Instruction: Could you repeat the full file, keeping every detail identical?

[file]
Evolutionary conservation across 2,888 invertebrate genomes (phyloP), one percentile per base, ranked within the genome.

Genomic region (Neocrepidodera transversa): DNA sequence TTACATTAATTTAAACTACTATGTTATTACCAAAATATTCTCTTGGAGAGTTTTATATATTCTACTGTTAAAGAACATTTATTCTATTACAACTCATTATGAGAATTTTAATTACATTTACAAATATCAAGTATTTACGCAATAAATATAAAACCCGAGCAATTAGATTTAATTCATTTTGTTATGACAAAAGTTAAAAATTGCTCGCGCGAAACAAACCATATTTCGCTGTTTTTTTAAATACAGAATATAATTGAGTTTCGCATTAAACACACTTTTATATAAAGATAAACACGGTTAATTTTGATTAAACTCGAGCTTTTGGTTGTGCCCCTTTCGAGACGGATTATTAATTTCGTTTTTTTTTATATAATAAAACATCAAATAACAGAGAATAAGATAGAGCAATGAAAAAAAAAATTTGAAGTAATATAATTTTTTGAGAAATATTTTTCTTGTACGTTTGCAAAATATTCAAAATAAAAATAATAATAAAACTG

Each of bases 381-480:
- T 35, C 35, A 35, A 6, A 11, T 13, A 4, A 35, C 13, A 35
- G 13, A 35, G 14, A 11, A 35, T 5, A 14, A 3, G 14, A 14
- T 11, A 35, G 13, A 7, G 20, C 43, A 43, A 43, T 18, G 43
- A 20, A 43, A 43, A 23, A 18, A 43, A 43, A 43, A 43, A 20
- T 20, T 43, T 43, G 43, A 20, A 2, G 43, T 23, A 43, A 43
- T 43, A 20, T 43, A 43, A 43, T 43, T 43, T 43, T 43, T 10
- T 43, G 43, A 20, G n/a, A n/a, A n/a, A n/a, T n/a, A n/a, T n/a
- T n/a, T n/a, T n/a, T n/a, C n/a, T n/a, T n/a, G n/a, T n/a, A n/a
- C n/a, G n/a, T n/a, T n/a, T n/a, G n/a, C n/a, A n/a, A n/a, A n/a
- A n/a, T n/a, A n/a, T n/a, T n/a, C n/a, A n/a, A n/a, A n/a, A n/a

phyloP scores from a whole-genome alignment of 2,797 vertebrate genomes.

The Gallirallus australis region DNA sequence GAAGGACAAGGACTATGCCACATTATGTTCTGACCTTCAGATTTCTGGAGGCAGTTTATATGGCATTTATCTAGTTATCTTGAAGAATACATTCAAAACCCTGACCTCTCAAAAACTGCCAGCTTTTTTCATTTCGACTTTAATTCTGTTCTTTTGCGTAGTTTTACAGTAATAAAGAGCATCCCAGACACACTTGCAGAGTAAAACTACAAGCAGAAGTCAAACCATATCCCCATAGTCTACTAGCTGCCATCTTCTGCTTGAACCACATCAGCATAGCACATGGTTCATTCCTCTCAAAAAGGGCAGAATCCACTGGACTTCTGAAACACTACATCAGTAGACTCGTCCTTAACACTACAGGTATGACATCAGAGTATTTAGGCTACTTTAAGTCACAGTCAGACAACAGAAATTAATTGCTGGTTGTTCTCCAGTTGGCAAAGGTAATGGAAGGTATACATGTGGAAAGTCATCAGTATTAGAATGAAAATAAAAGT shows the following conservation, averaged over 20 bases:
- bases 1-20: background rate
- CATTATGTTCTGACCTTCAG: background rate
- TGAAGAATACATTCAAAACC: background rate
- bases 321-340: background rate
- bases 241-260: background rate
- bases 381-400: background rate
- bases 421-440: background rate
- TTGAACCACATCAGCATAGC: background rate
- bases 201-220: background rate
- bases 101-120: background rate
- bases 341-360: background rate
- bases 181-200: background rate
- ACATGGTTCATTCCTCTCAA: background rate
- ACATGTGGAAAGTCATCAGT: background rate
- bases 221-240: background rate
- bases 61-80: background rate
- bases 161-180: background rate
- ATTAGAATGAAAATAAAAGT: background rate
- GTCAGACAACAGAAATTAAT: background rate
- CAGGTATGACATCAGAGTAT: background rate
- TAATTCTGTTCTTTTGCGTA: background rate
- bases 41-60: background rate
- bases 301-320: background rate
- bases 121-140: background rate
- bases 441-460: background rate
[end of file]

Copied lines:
Evolutionary conservation across 2,888 invertebrate genomes (phyloP), one percentile per base, ranked within the genome.

Genomic region (Neocrepidodera transversa): DNA sequence TTACATTAATTTAAACTACTATGTTATTACCAAAATATTCTCTTGGAGAGTTTTATATATTCTACTGTTAAAGAACATTTATTCTATTACAACTCATTATGAGAATTTTAATTACATTTACAAATATCAAGTATTTACGCAATAAATATAAAACCCGAGCAATTAGATTTAATTCATTTTGTTATGACAAAAGTTAAAAATTGCTCGCGCGAAACAAACCATATTTCGCTGTTTTTTTAAATACAGAATATAATTGAGTTTCGCATTAAACACACTTTTATATAAAGATAAACACGGTTAATTTTGATTAAACTCGAGCTTTTGGTTGTGCCCCTTTCGAGACGGATTATTAATTTCGTTTTTTTTTATATAATAAAACATCAAATAACAGAGAATAAGATAGAGCAATGAAAAAAAAAATTTGAAGTAATATAATTTTTTGAGAAATATTTTTCTTGTACGTTTGCAAAATATTCAAAATAAAAATAATAATAAAACTG

Each of bases 381-480:
- T 35, C 35, A 35, A 6, A 11, T 13, A 4, A 35, C 13, A 35
- G 13, A 35, G 14, A 11, A 35, T 5, A 14, A 3, G 14, A 14
- T 11, A 35, G 13, A 7, G 20, C 43, A 43, A 43, T 18, G 43
- A 20, A 43, A 43, A 23, A 18, A 43, A 43, A 43, A 43, A 20
- T 20, T 43, T 43, G 43, A 20, A 2, G 43, T 23, A 43, A 43
- T 43, A 20, T 43, A 43, A 43, T 43, T 43, T 43, T 43, T 10
- T 43, G 43, A 20, G n/a, A n/a, A n/a, A n/a, T n/a, A n/a, T n/a
- T n/a, T n/a, T n/a, T n/a, C n/a, T n/a, T n/a, G n/a, T n/a, A n/a
- C n/a, G n/a, T n/a, T n/a, T n/a, G n/a, C n/a, A n/a, A n/a, A n/a
- A n/a, T n/a, A n/a, T n/a, T n/a, C n/a, A n/a, A n/a, A n/a, A n/a

phyloP scores from a whole-genome alignment of 2,797 vertebrate genomes.

The Gallirallus australis region DNA sequence GAAGGACAAGGACTATGCCACATTATGTTCTGACCTTCAGATTTCTGGAGGCAGTTTATATGGCATTTATCTAGTTATCTTGAAGAATACATTCAAAACCCTGACCTCTCAAAAACTGCCAGCTTTTTTCATTTCGACTTTAATTCTGTTCTTTTGCGTAGTTTTACAGTAATAAAGAGCATCCCAGACACACTTGCAGAGTAAAACTACAAGCAGAAGTCAAACCATATCCCCATAGTCTACTAGCTGCCATCTTCTGCTTGAACCACATCAGCATAGCACATGGTTCATTCCTCTCAAAAAGGGCAGAATCCACTGGACTTCTGAAACACTACATCAGTAGACTCGTCCTTAACACTACAGGTATGACATCAGAGTATTTAGGCTACTTTAAGTCACAGTCAGACAACAGAAATTAATTGCTGGTTGTTCTCCAGTTGGCAAAGGTAATGGAAGGTATACATGTGGAAAGTCATCAGTATTAGAATGAAAATAAAAGT shows the following conservation, averaged over 20 bases:
- bases 1-20: background rate
- CATTATGTTCTGACCTTCAG: background rate
- TGAAGAATACATTCAAAACC: background rate
- bases 321-340: background rate
- bases 241-260: background rate
- bases 381-400: background rate
- bases 421-440: background rate
- TTGAACCACATCAGCATAGC: background rate
- bases 201-220: background rate
- bases 101-120: background rate
- bases 341-360: background rate
- bases 181-200: background rate
- ACATGGTTCATTCCTCTCAA: background rate
- ACATGTGGAAAGTCATCAGT: background rate
- bases 221-240: background rate
- bases 61-80: background rate
- bases 161-180: background rate
- ATTAGAATGAAAATAAAAGT: background rate
- GTCAGACAACAGAAATTAAT: background rate
- CAGGTATGACATCAGAGTAT: background rate
- TAATTCTGTTCTTTTGCGTA: background rate
- bases 41-60: background rate
- bases 301-320: background rate
- bases 121-140: background rate
- bases 441-460: background rate